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Ten Cents a Dance by Christine Fletcher

Publisher: Bloomsbury USA (April 2008)

Source: Received from author for review

Edition: Hardcover

Pages: 356


With her mother ill, it’s up to fifteen-year-old Ruby Jacinski to support her family. But in the 1940s, the only opportunities open to a Polish-American girl from Chicago’s poor Yards is a job in one of the meat packing plants. Through a chance meeting with a local tough, Ruby lands a job as a taxi dancer and soon becomes an expert in the art of “fishing”: working her patrons for meals, cash, clothes, even jewelry. Drawn ever deeper into the world of dance halls, jazz, and the mob, Ruby gradually realizes that the only one who can save her is herself. A mesmerizing look into a little known world and era.

Ten Cents a Dance is a very fun and light read and I knew immediately that I would enjoy this book because I've always been interesting in the jazz era. I really like the plot of the story, it was unique and interesting and it definitely kept me captivated. Ruby is a likeable character and her charisma with the neighborhood bad boy is enticing.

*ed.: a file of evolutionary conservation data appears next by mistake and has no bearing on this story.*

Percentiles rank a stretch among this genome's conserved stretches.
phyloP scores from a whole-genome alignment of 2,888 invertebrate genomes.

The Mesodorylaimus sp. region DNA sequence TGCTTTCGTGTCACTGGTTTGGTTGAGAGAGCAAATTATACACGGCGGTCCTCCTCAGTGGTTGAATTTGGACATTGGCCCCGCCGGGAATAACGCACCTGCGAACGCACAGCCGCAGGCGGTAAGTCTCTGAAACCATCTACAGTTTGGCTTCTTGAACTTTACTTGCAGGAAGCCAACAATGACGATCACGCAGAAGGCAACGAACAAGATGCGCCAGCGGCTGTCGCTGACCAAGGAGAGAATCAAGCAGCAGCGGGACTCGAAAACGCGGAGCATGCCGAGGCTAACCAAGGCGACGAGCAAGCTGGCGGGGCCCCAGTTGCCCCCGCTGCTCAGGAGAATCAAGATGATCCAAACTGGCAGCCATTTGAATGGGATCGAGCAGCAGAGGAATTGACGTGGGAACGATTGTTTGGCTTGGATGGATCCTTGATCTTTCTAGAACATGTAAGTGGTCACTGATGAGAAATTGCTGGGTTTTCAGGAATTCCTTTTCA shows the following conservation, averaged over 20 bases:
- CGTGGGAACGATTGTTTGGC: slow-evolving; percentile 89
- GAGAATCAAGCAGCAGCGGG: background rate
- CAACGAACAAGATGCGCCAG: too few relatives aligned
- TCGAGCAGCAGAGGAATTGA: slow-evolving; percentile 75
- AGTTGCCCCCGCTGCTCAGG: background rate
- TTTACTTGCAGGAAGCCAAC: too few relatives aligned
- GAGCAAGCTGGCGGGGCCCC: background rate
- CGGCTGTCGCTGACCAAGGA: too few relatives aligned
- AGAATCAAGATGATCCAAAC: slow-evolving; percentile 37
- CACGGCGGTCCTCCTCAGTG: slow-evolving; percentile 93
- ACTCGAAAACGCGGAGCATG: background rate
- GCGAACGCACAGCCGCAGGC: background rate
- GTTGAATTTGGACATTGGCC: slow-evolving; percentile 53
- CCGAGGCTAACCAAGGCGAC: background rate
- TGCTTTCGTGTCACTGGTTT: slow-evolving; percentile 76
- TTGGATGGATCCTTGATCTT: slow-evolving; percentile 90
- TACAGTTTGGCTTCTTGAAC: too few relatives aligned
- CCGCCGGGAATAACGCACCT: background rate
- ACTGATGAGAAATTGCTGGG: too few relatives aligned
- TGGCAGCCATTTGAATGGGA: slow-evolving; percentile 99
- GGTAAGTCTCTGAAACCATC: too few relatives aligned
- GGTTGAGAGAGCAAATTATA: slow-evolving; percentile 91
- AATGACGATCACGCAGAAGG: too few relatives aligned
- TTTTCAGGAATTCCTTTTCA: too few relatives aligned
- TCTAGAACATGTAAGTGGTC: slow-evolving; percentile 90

Fletcher's writing ensures that you can fully picture and imagine the jazz music, the dancing, the costumes and everything in between, which allowed me to fully appreciate the novel. Ten Cents a Dance is a perfect book to read during summer and it reminds me of the movies Grease and Dirty Dancing (amazing movies!), so if you enjoy jazz era dancing, high class clubs, lowly gangs and much more then Ten Cents is the perfect book for you :) There's really nothing bad about this book, while it might not be super amazing, it is definitely worth a read. It's an exciting book, something fresh and different from all the paranormal romance novels out there!